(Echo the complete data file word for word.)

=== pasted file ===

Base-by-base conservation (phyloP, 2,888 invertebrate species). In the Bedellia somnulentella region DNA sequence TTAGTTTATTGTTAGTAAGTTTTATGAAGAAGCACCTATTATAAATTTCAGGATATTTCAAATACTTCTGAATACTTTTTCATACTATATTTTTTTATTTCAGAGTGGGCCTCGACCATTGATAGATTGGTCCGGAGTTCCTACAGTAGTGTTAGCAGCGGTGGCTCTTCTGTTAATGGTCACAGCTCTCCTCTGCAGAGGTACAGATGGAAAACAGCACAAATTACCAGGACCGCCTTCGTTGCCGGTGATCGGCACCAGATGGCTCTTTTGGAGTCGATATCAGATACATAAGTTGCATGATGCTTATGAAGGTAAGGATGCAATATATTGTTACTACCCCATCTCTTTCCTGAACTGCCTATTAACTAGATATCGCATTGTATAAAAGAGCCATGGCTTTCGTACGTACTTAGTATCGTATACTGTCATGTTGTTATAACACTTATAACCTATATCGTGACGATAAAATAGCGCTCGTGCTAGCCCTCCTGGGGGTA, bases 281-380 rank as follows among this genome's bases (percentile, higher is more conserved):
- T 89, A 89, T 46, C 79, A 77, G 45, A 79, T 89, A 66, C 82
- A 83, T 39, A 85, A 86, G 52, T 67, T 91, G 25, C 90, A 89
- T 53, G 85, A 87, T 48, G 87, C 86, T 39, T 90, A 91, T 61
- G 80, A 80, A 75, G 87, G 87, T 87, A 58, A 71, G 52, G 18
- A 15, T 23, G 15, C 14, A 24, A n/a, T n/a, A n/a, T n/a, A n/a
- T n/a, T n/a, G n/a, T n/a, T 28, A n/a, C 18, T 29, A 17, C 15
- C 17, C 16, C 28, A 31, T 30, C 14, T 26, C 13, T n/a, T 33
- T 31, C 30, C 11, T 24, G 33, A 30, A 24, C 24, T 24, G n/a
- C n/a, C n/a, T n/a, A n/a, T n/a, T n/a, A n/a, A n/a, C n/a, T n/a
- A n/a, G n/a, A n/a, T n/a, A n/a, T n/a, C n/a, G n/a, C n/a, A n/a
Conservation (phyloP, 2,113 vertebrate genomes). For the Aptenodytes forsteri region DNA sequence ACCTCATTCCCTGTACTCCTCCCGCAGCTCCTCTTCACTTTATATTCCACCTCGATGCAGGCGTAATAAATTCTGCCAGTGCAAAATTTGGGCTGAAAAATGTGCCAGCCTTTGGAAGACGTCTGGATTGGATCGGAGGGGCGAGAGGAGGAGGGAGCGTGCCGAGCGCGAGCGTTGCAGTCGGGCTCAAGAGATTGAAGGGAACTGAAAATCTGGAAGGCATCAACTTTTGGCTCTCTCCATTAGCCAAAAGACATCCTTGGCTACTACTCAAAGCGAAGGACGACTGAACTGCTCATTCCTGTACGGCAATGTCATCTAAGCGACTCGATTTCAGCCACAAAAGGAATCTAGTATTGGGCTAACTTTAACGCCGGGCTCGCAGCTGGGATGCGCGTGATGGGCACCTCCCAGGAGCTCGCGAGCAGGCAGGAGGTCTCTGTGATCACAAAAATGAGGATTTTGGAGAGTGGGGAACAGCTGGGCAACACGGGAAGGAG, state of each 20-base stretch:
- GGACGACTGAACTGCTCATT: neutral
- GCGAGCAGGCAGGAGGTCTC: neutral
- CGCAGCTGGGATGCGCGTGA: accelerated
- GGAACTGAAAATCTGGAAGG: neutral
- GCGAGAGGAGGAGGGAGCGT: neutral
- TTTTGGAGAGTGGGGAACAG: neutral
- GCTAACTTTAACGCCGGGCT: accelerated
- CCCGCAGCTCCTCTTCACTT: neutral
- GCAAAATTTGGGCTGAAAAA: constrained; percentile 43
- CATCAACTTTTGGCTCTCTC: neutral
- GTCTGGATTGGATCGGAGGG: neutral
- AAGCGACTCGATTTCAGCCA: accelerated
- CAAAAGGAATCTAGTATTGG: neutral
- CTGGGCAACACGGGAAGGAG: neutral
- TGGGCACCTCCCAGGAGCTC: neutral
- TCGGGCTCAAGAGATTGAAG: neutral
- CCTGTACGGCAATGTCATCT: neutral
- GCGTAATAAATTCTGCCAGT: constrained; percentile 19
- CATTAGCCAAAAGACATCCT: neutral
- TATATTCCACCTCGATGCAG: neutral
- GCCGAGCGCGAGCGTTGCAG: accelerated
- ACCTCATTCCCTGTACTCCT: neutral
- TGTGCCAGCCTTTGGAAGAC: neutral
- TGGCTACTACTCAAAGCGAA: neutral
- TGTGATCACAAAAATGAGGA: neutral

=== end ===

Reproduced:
Base-by-base conservation (phyloP, 2,888 invertebrate species). In the Bedellia somnulentella region DNA sequence TTAGTTTATTGTTAGTAAGTTTTATGAAGAAGCACCTATTATAAATTTCAGGATATTTCAAATACTTCTGAATACTTTTTCATACTATATTTTTTTATTTCAGAGTGGGCCTCGACCATTGATAGATTGGTCCGGAGTTCCTACAGTAGTGTTAGCAGCGGTGGCTCTTCTGTTAATGGTCACAGCTCTCCTCTGCAGAGGTACAGATGGAAAACAGCACAAATTACCAGGACCGCCTTCGTTGCCGGTGATCGGCACCAGATGGCTCTTTTGGAGTCGATATCAGATACATAAGTTGCATGATGCTTATGAAGGTAAGGATGCAATATATTGTTACTACCCCATCTCTTTCCTGAACTGCCTATTAACTAGATATCGCATTGTATAAAAGAGCCATGGCTTTCGTACGTACTTAGTATCGTATACTGTCATGTTGTTATAACACTTATAACCTATATCGTGACGATAAAATAGCGCTCGTGCTAGCCCTCCTGGGGGTA, bases 281-380 rank as follows among this genome's bases (percentile, higher is more conserved):
- T 89, A 89, T 46, C 79, A 77, G 45, A 79, T 89, A 66, C 82
- A 83, T 39, A 85, A 86, G 52, T 67, T 91, G 25, C 90, A 89
- T 53, G 85, A 87, T 48, G 87, C 86, T 39, T 90, A 91, T 61
- G 80, A 80, A 75, G 87, G 87, T 87, A 58, A 71, G 52, G 18
- A 15, T 23, G 15, C 14, A 24, A n/a, T n/a, A n/a, T n/a, A n/a
- T n/a, T n/a, G n/a, T n/a, T 28, A n/a, C 18, T 29, A 17, C 15
- C 17, C 16, C 28, A 31, T 30, C 14, T 26, C 13, T n/a, T 33
- T 31, C 30, C 11, T 24, G 33, A 30, A 24, C 24, T 24, G n/a
- C n/a, C n/a, T n/a, A n/a, T n/a, T n/a, A n/a, A n/a, C n/a, T n/a
- A n/a, G n/a, A n/a, T n/a, A n/a, T n/a, C n/a, G n/a, C n/a, A n/a
Conservation (phyloP, 2,113 vertebrate genomes). For the Aptenodytes forsteri region DNA sequence ACCTCATTCCCTGTACTCCTCCCGCAGCTCCTCTTCACTTTATATTCCACCTCGATGCAGGCGTAATAAATTCTGCCAGTGCAAAATTTGGGCTGAAAAATGTGCCAGCCTTTGGAAGACGTCTGGATTGGATCGGAGGGGCGAGAGGAGGAGGGAGCGTGCCGAGCGCGAGCGTTGCAGTCGGGCTCAAGAGATTGAAGGGAACTGAAAATCTGGAAGGCATCAACTTTTGGCTCTCTCCATTAGCCAAAAGACATCCTTGGCTACTACTCAAAGCGAAGGACGACTGAACTGCTCATTCCTGTACGGCAATGTCATCTAAGCGACTCGATTTCAGCCACAAAAGGAATCTAGTATTGGGCTAACTTTAACGCCGGGCTCGCAGCTGGGATGCGCGTGATGGGCACCTCCCAGGAGCTCGCGAGCAGGCAGGAGGTCTCTGTGATCACAAAAATGAGGATTTTGGAGAGTGGGGAACAGCTGGGCAACACGGGAAGGAG, state of each 20-base stretch:
- GGACGACTGAACTGCTCATT: neutral
- GCGAGCAGGCAGGAGGTCTC: neutral
- CGCAGCTGGGATGCGCGTGA: accelerated
- GGAACTGAAAATCTGGAAGG: neutral
- GCGAGAGGAGGAGGGAGCGT: neutral
- TTTTGGAGAGTGGGGAACAG: neutral
- GCTAACTTTAACGCCGGGCT: accelerated
- CCCGCAGCTCCTCTTCACTT: neutral
- GCAAAATTTGGGCTGAAAAA: constrained; percentile 43
- CATCAACTTTTGGCTCTCTC: neutral
- GTCTGGATTGGATCGGAGGG: neutral
- AAGCGACTCGATTTCAGCCA: accelerated
- CAAAAGGAATCTAGTATTGG: neutral
- CTGGGCAACACGGGAAGGAG: neutral
- TGGGCACCTCCCAGGAGCTC: neutral
- TCGGGCTCAAGAGATTGAAG: neutral
- CCTGTACGGCAATGTCATCT: neutral
- GCGTAATAAATTCTGCCAGT: constrained; percentile 19
- CATTAGCCAAAAGACATCCT: neutral
- TATATTCCACCTCGATGCAG: neutral
- GCCGAGCGCGAGCGTTGCAG: accelerated
- ACCTCATTCCCTGTACTCCT: neutral
- TGTGCCAGCCTTTGGAAGAC: neutral
- TGGCTACTACTCAAAGCGAA: neutral
- TGTGATCACAAAAATGAGGA: neutral